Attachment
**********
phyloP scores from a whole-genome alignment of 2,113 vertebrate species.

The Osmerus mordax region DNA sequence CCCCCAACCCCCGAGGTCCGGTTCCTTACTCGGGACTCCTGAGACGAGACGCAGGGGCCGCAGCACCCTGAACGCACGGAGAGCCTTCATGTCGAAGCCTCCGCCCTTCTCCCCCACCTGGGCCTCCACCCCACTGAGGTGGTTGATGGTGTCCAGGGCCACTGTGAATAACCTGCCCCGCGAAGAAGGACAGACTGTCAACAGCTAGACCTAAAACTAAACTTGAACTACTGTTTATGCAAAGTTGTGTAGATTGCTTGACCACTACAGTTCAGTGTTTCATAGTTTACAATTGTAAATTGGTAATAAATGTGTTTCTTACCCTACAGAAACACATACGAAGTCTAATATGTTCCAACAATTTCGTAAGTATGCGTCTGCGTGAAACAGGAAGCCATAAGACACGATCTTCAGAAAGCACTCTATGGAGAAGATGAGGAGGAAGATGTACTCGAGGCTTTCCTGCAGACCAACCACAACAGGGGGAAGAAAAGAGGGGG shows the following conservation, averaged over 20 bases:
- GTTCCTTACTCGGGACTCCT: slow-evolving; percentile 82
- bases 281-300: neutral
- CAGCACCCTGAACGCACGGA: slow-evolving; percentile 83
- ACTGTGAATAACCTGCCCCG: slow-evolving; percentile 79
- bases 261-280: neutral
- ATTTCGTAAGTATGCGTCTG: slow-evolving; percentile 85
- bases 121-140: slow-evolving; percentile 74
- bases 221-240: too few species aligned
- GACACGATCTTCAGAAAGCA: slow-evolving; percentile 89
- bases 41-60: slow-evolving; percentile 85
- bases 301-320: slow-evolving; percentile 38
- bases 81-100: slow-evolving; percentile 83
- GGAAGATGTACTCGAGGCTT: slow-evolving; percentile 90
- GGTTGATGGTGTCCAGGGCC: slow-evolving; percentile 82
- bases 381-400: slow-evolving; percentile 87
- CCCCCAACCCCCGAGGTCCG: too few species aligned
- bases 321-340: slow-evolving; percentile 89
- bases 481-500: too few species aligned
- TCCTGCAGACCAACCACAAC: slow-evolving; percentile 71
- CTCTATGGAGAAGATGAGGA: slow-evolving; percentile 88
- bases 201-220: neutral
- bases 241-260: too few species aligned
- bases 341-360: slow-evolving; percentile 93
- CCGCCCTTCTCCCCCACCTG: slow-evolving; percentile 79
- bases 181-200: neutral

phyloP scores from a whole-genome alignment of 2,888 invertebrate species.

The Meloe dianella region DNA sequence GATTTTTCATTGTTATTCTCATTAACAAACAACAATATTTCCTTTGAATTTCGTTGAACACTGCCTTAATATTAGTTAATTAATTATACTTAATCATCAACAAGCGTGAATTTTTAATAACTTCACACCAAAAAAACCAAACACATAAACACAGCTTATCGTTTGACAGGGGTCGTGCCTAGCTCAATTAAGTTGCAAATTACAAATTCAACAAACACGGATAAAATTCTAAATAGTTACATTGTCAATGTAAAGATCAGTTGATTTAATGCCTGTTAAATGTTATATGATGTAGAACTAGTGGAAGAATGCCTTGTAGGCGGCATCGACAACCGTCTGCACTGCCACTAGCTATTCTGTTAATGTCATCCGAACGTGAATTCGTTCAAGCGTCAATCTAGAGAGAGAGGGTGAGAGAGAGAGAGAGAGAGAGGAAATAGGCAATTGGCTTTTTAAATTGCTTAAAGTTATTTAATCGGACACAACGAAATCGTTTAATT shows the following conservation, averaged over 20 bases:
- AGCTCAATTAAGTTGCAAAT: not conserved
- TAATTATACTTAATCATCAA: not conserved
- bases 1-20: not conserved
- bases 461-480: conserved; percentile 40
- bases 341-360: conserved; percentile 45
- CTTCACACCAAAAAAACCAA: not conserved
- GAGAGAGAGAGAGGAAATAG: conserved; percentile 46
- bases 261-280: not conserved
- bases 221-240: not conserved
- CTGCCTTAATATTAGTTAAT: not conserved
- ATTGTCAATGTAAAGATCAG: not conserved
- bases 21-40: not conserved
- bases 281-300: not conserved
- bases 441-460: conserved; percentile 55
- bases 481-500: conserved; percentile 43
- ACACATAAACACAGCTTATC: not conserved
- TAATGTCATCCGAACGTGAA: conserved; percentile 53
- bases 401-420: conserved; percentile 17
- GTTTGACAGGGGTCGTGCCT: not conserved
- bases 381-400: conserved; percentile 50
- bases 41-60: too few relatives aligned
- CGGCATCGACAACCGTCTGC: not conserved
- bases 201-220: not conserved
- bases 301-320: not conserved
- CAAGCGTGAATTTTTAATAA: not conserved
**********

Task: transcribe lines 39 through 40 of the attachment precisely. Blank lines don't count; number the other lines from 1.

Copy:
- CTGCCTTAATATTAGTTAAT: not conserved
- ATTGTCAATGTAAAGATCAG: not conserved